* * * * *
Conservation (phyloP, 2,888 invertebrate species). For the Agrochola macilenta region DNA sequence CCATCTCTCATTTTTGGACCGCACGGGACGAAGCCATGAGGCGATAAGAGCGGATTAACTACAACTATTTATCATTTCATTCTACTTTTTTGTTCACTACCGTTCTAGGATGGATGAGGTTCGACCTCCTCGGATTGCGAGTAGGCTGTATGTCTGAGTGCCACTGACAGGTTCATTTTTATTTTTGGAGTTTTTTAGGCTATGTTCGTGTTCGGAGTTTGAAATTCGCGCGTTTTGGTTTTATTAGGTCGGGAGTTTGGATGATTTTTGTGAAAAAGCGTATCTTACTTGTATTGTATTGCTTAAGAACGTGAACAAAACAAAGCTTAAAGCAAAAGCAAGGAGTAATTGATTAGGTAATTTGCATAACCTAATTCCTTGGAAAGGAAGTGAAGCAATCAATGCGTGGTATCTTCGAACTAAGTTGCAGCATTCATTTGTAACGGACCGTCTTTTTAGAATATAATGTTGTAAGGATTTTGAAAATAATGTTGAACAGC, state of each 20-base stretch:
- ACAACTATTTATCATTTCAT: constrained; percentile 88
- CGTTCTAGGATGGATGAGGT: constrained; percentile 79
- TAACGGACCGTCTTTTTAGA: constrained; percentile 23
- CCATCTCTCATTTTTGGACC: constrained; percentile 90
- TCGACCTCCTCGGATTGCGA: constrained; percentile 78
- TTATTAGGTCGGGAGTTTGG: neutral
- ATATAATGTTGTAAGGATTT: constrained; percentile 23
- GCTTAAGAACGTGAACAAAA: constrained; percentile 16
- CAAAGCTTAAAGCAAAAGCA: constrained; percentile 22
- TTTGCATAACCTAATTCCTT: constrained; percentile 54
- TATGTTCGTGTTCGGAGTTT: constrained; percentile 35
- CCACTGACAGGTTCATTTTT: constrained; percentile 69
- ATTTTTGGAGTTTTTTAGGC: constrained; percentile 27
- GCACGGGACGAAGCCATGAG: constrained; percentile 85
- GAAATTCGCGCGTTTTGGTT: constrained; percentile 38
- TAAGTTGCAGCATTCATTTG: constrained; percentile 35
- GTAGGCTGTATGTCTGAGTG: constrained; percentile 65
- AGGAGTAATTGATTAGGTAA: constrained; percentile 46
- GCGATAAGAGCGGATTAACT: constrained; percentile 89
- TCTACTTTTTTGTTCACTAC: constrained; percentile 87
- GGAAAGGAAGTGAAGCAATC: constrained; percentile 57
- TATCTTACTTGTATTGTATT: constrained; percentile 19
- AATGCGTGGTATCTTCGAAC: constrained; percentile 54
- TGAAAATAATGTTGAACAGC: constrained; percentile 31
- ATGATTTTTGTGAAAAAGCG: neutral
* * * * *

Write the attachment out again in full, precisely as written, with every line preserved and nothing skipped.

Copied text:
Conservation (phyloP, 2,888 invertebrate species). For the Agrochola macilenta region DNA sequence CCATCTCTCATTTTTGGACCGCACGGGACGAAGCCATGAGGCGATAAGAGCGGATTAACTACAACTATTTATCATTTCATTCTACTTTTTTGTTCACTACCGTTCTAGGATGGATGAGGTTCGACCTCCTCGGATTGCGAGTAGGCTGTATGTCTGAGTGCCACTGACAGGTTCATTTTTATTTTTGGAGTTTTTTAGGCTATGTTCGTGTTCGGAGTTTGAAATTCGCGCGTTTTGGTTTTATTAGGTCGGGAGTTTGGATGATTTTTGTGAAAAAGCGTATCTTACTTGTATTGTATTGCTTAAGAACGTGAACAAAACAAAGCTTAAAGCAAAAGCAAGGAGTAATTGATTAGGTAATTTGCATAACCTAATTCCTTGGAAAGGAAGTGAAGCAATCAATGCGTGGTATCTTCGAACTAAGTTGCAGCATTCATTTGTAACGGACCGTCTTTTTAGAATATAATGTTGTAAGGATTTTGAAAATAATGTTGAACAGC, state of each 20-base stretch:
- ACAACTATTTATCATTTCAT: constrained; percentile 88
- CGTTCTAGGATGGATGAGGT: constrained; percentile 79
- TAACGGACCGTCTTTTTAGA: constrained; percentile 23
- CCATCTCTCATTTTTGGACC: constrained; percentile 90
- TCGACCTCCTCGGATTGCGA: constrained; percentile 78
- TTATTAGGTCGGGAGTTTGG: neutral
- ATATAATGTTGTAAGGATTT: constrained; percentile 23
- GCTTAAGAACGTGAACAAAA: constrained; percentile 16
- CAAAGCTTAAAGCAAAAGCA: constrained; percentile 22
- TTTGCATAACCTAATTCCTT: constrained; percentile 54
- TATGTTCGTGTTCGGAGTTT: constrained; percentile 35
- CCACTGACAGGTTCATTTTT: constrained; percentile 69
- ATTTTTGGAGTTTTTTAGGC: constrained; percentile 27
- GCACGGGACGAAGCCATGAG: constrained; percentile 85
- GAAATTCGCGCGTTTTGGTT: constrained; percentile 38
- TAAGTTGCAGCATTCATTTG: constrained; percentile 35
- GTAGGCTGTATGTCTGAGTG: constrained; percentile 65
- AGGAGTAATTGATTAGGTAA: constrained; percentile 46
- GCGATAAGAGCGGATTAACT: constrained; percentile 89
- TCTACTTTTTTGTTCACTAC: constrained; percentile 87
- GGAAAGGAAGTGAAGCAATC: constrained; percentile 57
- TATCTTACTTGTATTGTATT: constrained; percentile 19
- AATGCGTGGTATCTTCGAAC: constrained; percentile 54
- TGAAAATAATGTTGAACAGC: constrained; percentile 31
- ATGATTTTTGTGAAAAAGCG: neutral